Paranoia from eating eggs boils down to this fact:
Eating whole eggs, raises cholesterol.
According to conventional wisdom cholesterol is bad for you. It causes coronary heart disease. Therefore the American Heart Association recommends limiting dietary cholesterol intake to <300 mg/d.
One medium eggs has about 185mg cholesterol and if you eat two eggs you have already crossed that limit!
So, eating less or no eggs (or just the white portion) will not cause increased cholesterol and you will largely reduce the changes of having coronary heart disease. Right?
Well, let’s find out.
First some anecdotal experience: I have been eating eggs for many decades now.
If I would average out my egg consumption in the last twenty years, it won’t be an exaggeration that I have consumed at least 2 eggs (including the yolk of course) daily!
Infact, in the past five years, my eggs consumption would easily touch about 30-40 eggs per week.
What has allowed me to fearlessly eat these many eggs everyday, when everyone around me are throwing away the yolk or even completely replacing omelettes with cornflakes?
It’s the power of science and fortunately there is enough evidence for me to put a strong argument here.
In the end, decision lies with you, my job is to educate and empower and not force you into making any decision. This is simply my opinion with lot of anecdotal evidence as well as scores of scientific studies to back my claim.
Lets get started.
Consumption of Whole eggs raises your HDL Cholesterol & does not contribute to Coronary Heart Disease
Without cholesterol, we won’t exist. It’s found in every cell of our body. Cholesterol is also a precursor hormone to testosterone, estrogen and cortisone.
Your liver makes about 75 percent of your body’s cholesterol.
Just think, why would your body manufacture something that will harm itself?
If you eat more cholesterol from dietary sources like eggs, your body produces less of it. In the end, your body has the innate the wisdom to balance out its cholesterol levels based on your level of dietary consumption.
Prospective epidemiological surveys (in the last 30 years or so) of CHD risk have consistently found no independent relationship between dietary cholesterol or egg consumption and CHD risk.(Dietary cholesterol and atherosclerosis.)
The Nurses’ Health Study (1980—1994) and the Health Professionals Follow-up Study (1986—1994), totalling over 1 million subjects (A prospective study of egg consumption and risk of cardiovascular disease in men and women.) could find no significant difference in cardiovascular risk between groups consuming less than one egg per day and those consuming more than one egg per day.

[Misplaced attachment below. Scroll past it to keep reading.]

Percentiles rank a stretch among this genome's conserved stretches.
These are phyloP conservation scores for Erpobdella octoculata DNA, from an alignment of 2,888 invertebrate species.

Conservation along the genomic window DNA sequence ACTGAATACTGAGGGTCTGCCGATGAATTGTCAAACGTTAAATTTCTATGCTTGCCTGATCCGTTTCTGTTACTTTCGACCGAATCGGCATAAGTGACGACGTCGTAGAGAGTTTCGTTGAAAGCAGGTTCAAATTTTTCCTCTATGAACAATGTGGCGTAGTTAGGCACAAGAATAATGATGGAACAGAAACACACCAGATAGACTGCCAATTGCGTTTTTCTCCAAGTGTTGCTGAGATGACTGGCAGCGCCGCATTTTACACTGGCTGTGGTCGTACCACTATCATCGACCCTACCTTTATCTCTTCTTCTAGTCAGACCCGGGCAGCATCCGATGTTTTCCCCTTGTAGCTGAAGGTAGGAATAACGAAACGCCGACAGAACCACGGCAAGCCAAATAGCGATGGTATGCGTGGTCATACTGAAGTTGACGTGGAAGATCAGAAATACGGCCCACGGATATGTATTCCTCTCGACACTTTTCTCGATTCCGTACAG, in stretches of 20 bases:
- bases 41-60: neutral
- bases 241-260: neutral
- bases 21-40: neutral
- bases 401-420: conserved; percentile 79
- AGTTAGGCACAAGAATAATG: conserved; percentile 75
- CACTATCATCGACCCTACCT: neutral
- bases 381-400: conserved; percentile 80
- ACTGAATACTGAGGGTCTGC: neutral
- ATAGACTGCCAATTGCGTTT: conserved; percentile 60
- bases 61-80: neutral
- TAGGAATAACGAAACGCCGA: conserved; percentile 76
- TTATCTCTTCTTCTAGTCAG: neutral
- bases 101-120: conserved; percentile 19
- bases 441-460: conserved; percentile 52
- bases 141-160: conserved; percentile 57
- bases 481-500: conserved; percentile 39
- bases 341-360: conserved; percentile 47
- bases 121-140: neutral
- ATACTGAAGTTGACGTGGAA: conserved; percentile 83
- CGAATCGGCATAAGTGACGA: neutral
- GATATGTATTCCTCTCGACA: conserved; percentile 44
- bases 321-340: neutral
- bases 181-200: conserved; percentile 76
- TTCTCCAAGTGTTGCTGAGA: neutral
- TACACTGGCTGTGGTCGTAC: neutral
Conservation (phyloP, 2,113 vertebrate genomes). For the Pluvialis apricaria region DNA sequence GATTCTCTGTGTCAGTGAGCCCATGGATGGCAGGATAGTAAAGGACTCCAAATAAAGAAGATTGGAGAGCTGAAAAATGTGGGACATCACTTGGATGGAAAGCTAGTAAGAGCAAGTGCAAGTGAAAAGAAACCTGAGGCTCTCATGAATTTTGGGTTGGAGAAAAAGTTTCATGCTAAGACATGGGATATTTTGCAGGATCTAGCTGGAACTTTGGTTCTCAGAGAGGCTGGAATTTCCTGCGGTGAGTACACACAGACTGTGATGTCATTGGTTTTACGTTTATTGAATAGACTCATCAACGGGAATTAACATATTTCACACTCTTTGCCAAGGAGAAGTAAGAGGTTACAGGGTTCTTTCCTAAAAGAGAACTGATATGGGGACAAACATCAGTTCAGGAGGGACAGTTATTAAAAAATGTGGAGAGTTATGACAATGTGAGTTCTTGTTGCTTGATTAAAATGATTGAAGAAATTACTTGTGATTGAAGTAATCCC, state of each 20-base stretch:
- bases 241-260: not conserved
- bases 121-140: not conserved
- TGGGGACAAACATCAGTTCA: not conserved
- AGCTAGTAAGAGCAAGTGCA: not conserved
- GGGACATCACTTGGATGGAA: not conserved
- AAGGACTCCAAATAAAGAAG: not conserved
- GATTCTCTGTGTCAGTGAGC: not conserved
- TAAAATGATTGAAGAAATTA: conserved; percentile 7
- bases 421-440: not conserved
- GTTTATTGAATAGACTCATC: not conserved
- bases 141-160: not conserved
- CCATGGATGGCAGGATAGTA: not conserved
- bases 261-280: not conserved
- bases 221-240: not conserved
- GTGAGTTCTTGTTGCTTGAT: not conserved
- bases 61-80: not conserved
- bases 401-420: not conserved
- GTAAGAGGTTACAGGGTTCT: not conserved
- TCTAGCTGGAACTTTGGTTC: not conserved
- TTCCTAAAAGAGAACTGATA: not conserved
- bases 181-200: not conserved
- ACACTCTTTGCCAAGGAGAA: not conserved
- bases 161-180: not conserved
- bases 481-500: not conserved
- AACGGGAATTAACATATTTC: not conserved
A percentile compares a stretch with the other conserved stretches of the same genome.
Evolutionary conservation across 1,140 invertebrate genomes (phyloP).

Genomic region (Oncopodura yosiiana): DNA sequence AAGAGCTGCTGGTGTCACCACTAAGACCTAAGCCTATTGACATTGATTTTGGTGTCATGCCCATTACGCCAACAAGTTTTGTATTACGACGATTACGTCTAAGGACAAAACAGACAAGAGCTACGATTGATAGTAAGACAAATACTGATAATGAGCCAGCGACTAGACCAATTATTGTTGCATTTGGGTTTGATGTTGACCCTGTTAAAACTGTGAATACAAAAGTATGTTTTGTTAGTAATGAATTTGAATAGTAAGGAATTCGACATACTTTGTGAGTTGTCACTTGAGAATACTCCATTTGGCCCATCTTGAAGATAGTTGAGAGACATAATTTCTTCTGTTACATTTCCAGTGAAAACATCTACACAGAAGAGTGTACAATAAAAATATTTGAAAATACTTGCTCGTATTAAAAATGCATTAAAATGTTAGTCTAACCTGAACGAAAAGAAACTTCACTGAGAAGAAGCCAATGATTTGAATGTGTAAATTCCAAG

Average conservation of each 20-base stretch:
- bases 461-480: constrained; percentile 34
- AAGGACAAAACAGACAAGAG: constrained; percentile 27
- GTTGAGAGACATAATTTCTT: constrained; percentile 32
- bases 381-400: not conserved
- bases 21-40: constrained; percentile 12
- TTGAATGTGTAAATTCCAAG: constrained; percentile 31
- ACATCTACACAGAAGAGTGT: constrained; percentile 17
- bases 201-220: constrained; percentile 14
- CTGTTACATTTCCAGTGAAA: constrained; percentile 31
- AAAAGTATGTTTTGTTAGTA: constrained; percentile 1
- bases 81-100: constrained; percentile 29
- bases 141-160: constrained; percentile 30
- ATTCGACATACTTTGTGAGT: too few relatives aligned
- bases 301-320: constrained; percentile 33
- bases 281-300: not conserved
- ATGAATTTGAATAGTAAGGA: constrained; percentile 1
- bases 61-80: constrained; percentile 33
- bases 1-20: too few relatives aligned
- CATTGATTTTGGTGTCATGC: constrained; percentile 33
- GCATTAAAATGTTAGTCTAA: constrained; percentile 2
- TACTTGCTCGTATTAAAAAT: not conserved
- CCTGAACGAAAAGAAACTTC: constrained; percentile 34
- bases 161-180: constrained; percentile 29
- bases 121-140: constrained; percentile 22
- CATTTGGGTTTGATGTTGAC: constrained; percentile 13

Nutrition Facts on Eggs:
#1 High Quality Protein
A medium egg contains about 69 calories, 6 grams of high quality protein. Eggs have been given a biological value of 100.
According to Wikipedia, “Biological Value is a measure of the proportion of absorbed protein from a food which becomes incorporated into the proteins of the organisms body.
It captures how readily the digested protein can be used in protein synthesis in the cells of the organism.”
This makes eggs a simple and cost-effective protein source for anyone who want to build muscle.
# 2 Contains almost all vitamins and minerals
Besides, high quality protein, eggs has a lot of important micronutrients that you should know about: One medium egg (50g) contains varying amount of 13 essential vitamins and minerals.
One special nutrient with which whole eggs are loaded with is choline.
Choline has variety of roles including nervous system health, DNA synthesis, fat transport and metabolism, brain and memory development.
# 3 Contains Healthy Fat which has a satiety effect
A medium egg also contains about 5 grams of fat. This allows me to eat my breakfast made with 3-5 eggs at around 11am and not think about food until 6pm! Eating healthy fats has a satiety affect. No cravings, no energy dip!
Eating eggs almost everyday also makes counting calories very simple, and we all know how important counting calories is for fat loss or muscle gain. This study links eating eggs for breakfast with weight loss due to its satiety effect.
So how many eggs can I really eat everyday?
Based on my anecdotal experience, and scores of solid scientific evidence, I can say with reasonable confidence that you can eat about 3 (whole) eggs per day.
For most people, this is good enough.
How many eggs do you eat everyday? Have any questions?